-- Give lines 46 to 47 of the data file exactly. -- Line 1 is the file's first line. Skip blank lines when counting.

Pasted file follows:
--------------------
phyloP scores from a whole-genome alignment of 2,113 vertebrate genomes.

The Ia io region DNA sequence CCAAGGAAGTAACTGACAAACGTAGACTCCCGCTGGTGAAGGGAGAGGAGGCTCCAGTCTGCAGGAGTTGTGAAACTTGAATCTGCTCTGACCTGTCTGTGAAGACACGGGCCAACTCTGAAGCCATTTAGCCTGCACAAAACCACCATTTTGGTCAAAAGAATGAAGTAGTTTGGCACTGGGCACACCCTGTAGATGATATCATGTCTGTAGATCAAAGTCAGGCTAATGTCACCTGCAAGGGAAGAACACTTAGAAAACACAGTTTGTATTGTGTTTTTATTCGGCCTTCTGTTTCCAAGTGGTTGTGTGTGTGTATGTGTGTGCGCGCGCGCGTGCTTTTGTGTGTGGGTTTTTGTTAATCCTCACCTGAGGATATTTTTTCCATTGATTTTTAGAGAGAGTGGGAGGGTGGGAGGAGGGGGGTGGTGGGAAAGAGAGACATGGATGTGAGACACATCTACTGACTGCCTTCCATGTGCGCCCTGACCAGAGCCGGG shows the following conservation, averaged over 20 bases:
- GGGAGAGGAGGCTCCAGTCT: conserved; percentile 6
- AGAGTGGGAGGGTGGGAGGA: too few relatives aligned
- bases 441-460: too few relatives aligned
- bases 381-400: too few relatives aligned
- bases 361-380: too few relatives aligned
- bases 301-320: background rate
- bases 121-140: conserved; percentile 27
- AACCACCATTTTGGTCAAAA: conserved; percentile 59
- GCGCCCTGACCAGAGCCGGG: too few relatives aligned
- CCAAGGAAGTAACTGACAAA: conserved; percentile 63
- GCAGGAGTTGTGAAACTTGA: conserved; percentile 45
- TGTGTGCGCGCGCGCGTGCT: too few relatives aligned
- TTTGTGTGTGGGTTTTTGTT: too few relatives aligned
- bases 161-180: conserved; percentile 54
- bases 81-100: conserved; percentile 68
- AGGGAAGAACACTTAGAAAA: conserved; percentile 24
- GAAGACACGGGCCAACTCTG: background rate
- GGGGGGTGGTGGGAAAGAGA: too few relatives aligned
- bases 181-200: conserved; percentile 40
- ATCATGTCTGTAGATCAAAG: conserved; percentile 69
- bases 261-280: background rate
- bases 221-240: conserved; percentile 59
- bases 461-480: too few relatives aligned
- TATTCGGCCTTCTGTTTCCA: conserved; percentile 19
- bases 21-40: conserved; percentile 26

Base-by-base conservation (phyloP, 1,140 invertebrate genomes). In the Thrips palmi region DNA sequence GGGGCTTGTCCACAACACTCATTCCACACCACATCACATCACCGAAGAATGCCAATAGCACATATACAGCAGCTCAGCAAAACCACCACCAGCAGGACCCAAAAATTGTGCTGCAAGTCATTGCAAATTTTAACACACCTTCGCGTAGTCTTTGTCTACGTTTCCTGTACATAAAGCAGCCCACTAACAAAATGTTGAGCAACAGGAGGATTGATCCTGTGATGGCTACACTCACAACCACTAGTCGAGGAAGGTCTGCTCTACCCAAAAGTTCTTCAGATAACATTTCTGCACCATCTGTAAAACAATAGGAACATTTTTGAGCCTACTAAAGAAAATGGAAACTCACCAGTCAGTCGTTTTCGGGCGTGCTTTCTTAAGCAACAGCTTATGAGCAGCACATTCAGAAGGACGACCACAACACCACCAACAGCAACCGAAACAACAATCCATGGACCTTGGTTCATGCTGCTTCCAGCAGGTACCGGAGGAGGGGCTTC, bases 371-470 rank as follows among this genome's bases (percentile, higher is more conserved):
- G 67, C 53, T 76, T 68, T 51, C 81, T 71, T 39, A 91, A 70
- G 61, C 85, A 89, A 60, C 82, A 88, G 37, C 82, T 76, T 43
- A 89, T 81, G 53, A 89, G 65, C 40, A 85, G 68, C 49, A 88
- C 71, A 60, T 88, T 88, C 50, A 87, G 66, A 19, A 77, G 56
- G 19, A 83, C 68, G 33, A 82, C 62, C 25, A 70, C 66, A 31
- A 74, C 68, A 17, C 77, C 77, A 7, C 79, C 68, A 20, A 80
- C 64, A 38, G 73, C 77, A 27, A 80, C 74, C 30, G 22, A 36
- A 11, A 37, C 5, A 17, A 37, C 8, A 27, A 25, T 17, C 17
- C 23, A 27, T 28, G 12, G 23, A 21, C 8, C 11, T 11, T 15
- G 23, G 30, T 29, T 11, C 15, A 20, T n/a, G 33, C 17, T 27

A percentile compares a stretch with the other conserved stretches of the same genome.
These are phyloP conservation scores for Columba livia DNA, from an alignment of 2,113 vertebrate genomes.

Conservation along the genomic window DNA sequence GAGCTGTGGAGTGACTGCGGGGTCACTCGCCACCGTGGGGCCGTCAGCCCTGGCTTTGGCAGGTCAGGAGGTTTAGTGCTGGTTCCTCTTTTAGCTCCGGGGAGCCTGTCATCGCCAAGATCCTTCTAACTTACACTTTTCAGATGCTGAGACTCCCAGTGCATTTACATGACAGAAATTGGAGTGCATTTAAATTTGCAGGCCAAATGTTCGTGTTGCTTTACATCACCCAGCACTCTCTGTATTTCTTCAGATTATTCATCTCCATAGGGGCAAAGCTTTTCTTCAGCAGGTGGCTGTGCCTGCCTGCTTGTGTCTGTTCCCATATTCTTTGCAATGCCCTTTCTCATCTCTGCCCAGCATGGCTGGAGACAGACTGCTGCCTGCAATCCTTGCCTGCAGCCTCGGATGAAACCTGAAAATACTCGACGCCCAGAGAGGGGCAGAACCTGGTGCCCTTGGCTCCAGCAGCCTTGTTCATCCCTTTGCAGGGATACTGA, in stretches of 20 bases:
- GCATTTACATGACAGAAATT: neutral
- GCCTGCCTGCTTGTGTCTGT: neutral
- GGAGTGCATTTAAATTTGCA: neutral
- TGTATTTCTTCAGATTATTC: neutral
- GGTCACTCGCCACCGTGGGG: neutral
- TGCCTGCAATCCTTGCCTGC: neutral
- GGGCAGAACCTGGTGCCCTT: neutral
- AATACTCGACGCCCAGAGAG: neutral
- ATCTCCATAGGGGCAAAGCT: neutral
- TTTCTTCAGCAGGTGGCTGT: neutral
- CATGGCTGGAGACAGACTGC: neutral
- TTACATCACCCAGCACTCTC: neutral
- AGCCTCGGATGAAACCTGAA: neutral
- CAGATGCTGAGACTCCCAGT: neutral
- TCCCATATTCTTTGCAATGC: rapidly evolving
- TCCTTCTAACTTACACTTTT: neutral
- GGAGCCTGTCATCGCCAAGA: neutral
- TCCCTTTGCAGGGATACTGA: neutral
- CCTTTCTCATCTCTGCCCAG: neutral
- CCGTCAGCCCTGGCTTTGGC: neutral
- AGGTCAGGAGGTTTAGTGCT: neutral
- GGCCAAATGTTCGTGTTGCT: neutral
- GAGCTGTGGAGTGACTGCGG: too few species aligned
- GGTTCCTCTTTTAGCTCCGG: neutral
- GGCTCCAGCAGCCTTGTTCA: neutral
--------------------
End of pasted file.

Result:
- GGTCACTCGCCACCGTGGGG: neutral
- TGCCTGCAATCCTTGCCTGC: neutral